The McKinney-Vento Homeless Education Assistance Improvement Act ensures that homeless children and youth have access to the same free and appropriate public education as other children.

Homeless Youth: The McKinney-Vento Act

On July 22, 1987, the Stewart B. McKinney Homeless Assistance Act became public law. This was the first comprehensive federal law dealing with the problems of homelessness in the United States of America. The Act’s official name is now the McKinney-Vento Homeless Education Assistance Improvements Act of 2001.

The McKinney-Vento Homeless Assistance Act defines “homeless children and youths” as “individuals who lack a fixed, regular and adequate nighttime residence.”

A family or student is considered homeless under the McKinney-Vento definition if they are in any of these places or situations: 

  • Public or private shelters 
  • Public or private places not designated for, or ordinarily used as, regular sleeping accommodations such as vehicles, parks, motels, campgrounds, etc. 
  • Living with a parent in a domestic violence shelter 
  • Living with relatives or friends due to lack of housing 
  • Living in transitional housing programs 
  • Runaway children (under 18 years of age) and children and youth who have been abandoned or forced out of their home by parents or other caretakers (unaccompanied youth). These children may be in temporary shelters awaiting assistance from social service agencies or may live alone on the street, or move from place to place among family members, friends, or acquaintances 
  • Children of migrant families who lack adequate housing 
  • Children abandoned in hospitals or awaiting foster care

NOTE: Youth awaiting foster care placement include those who are placed in: emergency, interim or respite foster care; kinship care; evaluation or diagnostic centers; or placements for the sole purpose of evaluation. On a case-by-case basis, through coordination between the school and all involved agencies, it can be determined if the youth is awaiting foster care placement. To reach our Foster Care Point of Contact, Mrs. Patricia Rossetti, call 888-997-3352 ext. 114

Know Your Rights

Children and youth experiencing homelessness have a variety of rights & available resources:

  • Receive a free, appropriate public education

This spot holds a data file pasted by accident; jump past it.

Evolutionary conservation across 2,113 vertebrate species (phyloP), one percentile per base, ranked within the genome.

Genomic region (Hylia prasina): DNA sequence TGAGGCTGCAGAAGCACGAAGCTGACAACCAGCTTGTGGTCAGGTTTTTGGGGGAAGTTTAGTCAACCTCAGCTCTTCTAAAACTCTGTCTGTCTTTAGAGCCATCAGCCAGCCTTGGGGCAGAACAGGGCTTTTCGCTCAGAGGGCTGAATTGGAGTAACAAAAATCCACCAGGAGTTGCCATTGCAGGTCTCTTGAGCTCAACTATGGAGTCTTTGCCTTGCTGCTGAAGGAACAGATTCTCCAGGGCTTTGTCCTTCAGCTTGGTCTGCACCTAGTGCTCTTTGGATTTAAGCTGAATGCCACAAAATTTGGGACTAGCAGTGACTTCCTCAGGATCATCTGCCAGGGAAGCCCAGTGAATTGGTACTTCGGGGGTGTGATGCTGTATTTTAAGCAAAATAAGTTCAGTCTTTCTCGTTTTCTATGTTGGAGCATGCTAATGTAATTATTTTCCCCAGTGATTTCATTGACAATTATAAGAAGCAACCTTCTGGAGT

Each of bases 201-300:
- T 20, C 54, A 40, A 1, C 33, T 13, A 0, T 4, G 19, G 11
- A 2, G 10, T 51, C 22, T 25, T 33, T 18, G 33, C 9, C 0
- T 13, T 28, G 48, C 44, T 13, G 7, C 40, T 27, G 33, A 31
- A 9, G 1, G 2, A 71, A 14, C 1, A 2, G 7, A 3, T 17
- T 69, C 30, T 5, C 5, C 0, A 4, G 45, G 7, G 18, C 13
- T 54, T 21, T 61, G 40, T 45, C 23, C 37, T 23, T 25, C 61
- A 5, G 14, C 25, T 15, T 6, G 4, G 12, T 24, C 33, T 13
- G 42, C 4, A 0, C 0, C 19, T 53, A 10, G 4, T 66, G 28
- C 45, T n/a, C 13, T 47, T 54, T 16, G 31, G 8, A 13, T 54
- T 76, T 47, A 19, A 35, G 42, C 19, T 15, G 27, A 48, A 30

• Enroll in school immediately, even if lacking documents that are normally required for enrollment.
  • Enroll in school and attend classes while the school gathers needed documents.
  • Enroll in the local school or continue attending your school of origin (the school you attended when permanently housed or the school in which you were last enrolled), if that is your preference and is feasible.

More information from the PA Department of Education on Information for School-Age Youth. 


The following strategies and programs can support students’ academic success: 

  • Access to Head Start and preschool programs administered by the local education agency or within the community
  • Academic support such as tutoring, afterschool programs, and summer programs 
  • Referrals to health care services, dental services, mental health services, and other appropriate services

National, State, Regional and Local Resources:

The Pennsylvania Education for Children and Youth Experiencing Homelessness (ECYEH) regional and site coordinators can assist with: 

  • School enrollment/placement 
  • Agency referrals (clothing, food, shelter) 
  • Tracking/transferring school records 
  • Accessing educational programs
  • Interagency problem-solving 
  • Relevant literature related to homelessness 
  • Increasing public awareness on homeless issues 
  • Consultative phone calls to answer school, agency, and shelter questions 

Additional informational materials and websites for guidance via the Pennsylvania Department of Education:

PA Distance Homeless Liason

Mrs. Cathy Talento, Records Coordinator/Homeless Liason, (888) 997-3352 ext. 137